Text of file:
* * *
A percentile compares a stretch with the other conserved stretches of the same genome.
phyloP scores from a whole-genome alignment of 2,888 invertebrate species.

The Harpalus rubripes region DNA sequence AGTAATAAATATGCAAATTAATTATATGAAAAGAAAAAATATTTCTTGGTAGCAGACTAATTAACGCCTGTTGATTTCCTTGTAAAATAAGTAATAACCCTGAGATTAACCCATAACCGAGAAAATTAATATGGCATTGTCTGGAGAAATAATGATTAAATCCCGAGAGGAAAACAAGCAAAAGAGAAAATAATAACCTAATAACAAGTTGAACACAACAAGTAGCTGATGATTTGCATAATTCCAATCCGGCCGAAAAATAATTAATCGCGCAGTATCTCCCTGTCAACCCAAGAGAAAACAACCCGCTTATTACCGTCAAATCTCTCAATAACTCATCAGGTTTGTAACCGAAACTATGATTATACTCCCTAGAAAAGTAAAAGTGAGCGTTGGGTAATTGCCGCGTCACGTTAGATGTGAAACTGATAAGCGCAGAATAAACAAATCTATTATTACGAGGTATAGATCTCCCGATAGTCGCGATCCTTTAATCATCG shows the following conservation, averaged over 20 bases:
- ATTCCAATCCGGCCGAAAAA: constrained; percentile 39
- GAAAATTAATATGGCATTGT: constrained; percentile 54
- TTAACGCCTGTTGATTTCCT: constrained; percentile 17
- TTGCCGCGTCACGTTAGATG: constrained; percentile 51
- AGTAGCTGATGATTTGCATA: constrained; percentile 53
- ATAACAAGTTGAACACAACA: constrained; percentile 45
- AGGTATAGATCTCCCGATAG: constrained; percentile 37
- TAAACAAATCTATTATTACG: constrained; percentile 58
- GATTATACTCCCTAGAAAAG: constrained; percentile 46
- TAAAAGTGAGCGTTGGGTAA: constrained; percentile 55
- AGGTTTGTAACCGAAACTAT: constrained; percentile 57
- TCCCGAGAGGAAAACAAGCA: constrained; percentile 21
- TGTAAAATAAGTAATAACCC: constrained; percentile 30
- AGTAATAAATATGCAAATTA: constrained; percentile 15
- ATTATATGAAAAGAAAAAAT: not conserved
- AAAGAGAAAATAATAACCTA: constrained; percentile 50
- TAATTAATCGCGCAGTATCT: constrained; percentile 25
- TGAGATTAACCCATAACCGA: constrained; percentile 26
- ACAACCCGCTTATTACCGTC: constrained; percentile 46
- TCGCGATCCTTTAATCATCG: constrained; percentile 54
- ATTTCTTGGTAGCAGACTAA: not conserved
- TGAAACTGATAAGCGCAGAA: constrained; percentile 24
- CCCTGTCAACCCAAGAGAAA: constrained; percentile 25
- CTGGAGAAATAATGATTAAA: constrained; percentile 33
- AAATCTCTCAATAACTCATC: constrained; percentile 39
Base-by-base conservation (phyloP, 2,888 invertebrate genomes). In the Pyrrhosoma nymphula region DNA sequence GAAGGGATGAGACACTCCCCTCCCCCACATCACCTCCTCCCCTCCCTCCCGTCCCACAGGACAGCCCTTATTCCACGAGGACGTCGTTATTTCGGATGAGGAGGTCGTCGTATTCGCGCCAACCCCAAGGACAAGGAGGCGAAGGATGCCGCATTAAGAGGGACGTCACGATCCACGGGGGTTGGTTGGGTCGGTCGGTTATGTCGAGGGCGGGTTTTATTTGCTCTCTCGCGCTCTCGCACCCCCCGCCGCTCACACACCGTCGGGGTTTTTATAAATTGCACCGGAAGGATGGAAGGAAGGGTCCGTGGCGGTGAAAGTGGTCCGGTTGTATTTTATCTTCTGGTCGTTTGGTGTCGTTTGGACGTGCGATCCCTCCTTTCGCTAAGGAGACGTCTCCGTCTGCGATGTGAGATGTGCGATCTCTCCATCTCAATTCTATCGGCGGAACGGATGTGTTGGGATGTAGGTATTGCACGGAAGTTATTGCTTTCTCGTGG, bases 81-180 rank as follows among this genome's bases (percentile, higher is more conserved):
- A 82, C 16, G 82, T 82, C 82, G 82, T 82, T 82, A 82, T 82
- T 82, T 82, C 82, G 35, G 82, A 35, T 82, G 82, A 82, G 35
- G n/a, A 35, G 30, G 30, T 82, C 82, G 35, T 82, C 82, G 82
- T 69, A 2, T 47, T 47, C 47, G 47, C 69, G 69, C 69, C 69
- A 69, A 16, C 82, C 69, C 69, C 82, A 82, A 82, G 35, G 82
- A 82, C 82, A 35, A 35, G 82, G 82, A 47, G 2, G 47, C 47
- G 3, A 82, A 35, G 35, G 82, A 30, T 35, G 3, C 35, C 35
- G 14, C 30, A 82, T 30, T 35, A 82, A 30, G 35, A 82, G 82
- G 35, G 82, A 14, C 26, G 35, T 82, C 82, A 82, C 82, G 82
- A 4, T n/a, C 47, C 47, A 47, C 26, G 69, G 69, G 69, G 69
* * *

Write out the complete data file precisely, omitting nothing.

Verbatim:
A percentile compares a stretch with the other conserved stretches of the same genome.
phyloP scores from a whole-genome alignment of 2,888 invertebrate species.

The Harpalus rubripes region DNA sequence AGTAATAAATATGCAAATTAATTATATGAAAAGAAAAAATATTTCTTGGTAGCAGACTAATTAACGCCTGTTGATTTCCTTGTAAAATAAGTAATAACCCTGAGATTAACCCATAACCGAGAAAATTAATATGGCATTGTCTGGAGAAATAATGATTAAATCCCGAGAGGAAAACAAGCAAAAGAGAAAATAATAACCTAATAACAAGTTGAACACAACAAGTAGCTGATGATTTGCATAATTCCAATCCGGCCGAAAAATAATTAATCGCGCAGTATCTCCCTGTCAACCCAAGAGAAAACAACCCGCTTATTACCGTCAAATCTCTCAATAACTCATCAGGTTTGTAACCGAAACTATGATTATACTCCCTAGAAAAGTAAAAGTGAGCGTTGGGTAATTGCCGCGTCACGTTAGATGTGAAACTGATAAGCGCAGAATAAACAAATCTATTATTACGAGGTATAGATCTCCCGATAGTCGCGATCCTTTAATCATCG shows the following conservation, averaged over 20 bases:
- ATTCCAATCCGGCCGAAAAA: constrained; percentile 39
- GAAAATTAATATGGCATTGT: constrained; percentile 54
- TTAACGCCTGTTGATTTCCT: constrained; percentile 17
- TTGCCGCGTCACGTTAGATG: constrained; percentile 51
- AGTAGCTGATGATTTGCATA: constrained; percentile 53
- ATAACAAGTTGAACACAACA: constrained; percentile 45
- AGGTATAGATCTCCCGATAG: constrained; percentile 37
- TAAACAAATCTATTATTACG: constrained; percentile 58
- GATTATACTCCCTAGAAAAG: constrained; percentile 46
- TAAAAGTGAGCGTTGGGTAA: constrained; percentile 55
- AGGTTTGTAACCGAAACTAT: constrained; percentile 57
- TCCCGAGAGGAAAACAAGCA: constrained; percentile 21
- TGTAAAATAAGTAATAACCC: constrained; percentile 30
- AGTAATAAATATGCAAATTA: constrained; percentile 15
- ATTATATGAAAAGAAAAAAT: not conserved
- AAAGAGAAAATAATAACCTA: constrained; percentile 50
- TAATTAATCGCGCAGTATCT: constrained; percentile 25
- TGAGATTAACCCATAACCGA: constrained; percentile 26
- ACAACCCGCTTATTACCGTC: constrained; percentile 46
- TCGCGATCCTTTAATCATCG: constrained; percentile 54
- ATTTCTTGGTAGCAGACTAA: not conserved
- TGAAACTGATAAGCGCAGAA: constrained; percentile 24
- CCCTGTCAACCCAAGAGAAA: constrained; percentile 25
- CTGGAGAAATAATGATTAAA: constrained; percentile 33
- AAATCTCTCAATAACTCATC: constrained; percentile 39
Base-by-base conservation (phyloP, 2,888 invertebrate genomes). In the Pyrrhosoma nymphula region DNA sequence GAAGGGATGAGACACTCCCCTCCCCCACATCACCTCCTCCCCTCCCTCCCGTCCCACAGGACAGCCCTTATTCCACGAGGACGTCGTTATTTCGGATGAGGAGGTCGTCGTATTCGCGCCAACCCCAAGGACAAGGAGGCGAAGGATGCCGCATTAAGAGGGACGTCACGATCCACGGGGGTTGGTTGGGTCGGTCGGTTATGTCGAGGGCGGGTTTTATTTGCTCTCTCGCGCTCTCGCACCCCCCGCCGCTCACACACCGTCGGGGTTTTTATAAATTGCACCGGAAGGATGGAAGGAAGGGTCCGTGGCGGTGAAAGTGGTCCGGTTGTATTTTATCTTCTGGTCGTTTGGTGTCGTTTGGACGTGCGATCCCTCCTTTCGCTAAGGAGACGTCTCCGTCTGCGATGTGAGATGTGCGATCTCTCCATCTCAATTCTATCGGCGGAACGGATGTGTTGGGATGTAGGTATTGCACGGAAGTTATTGCTTTCTCGTGG, bases 81-180 rank as follows among this genome's bases (percentile, higher is more conserved):
- A 82, C 16, G 82, T 82, C 82, G 82, T 82, T 82, A 82, T 82
- T 82, T 82, C 82, G 35, G 82, A 35, T 82, G 82, A 82, G 35
- G n/a, A 35, G 30, G 30, T 82, C 82, G 35, T 82, C 82, G 82
- T 69, A 2, T 47, T 47, C 47, G 47, C 69, G 69, C 69, C 69
- A 69, A 16, C 82, C 69, C 69, C 82, A 82, A 82, G 35, G 82
- A 82, C 82, A 35, A 35, G 82, G 82, A 47, G 2, G 47, C 47
- G 3, A 82, A 35, G 35, G 82, A 30, T 35, G 3, C 35, C 35
- G 14, C 30, A 82, T 30, T 35, A 82, A 30, G 35, A 82, G 82
- G 35, G 82, A 14, C 26, G 35, T 82, C 82, A 82, C 82, G 82
- A 4, T n/a, C 47, C 47, A 47, C 26, G 69, G 69, G 69, G 69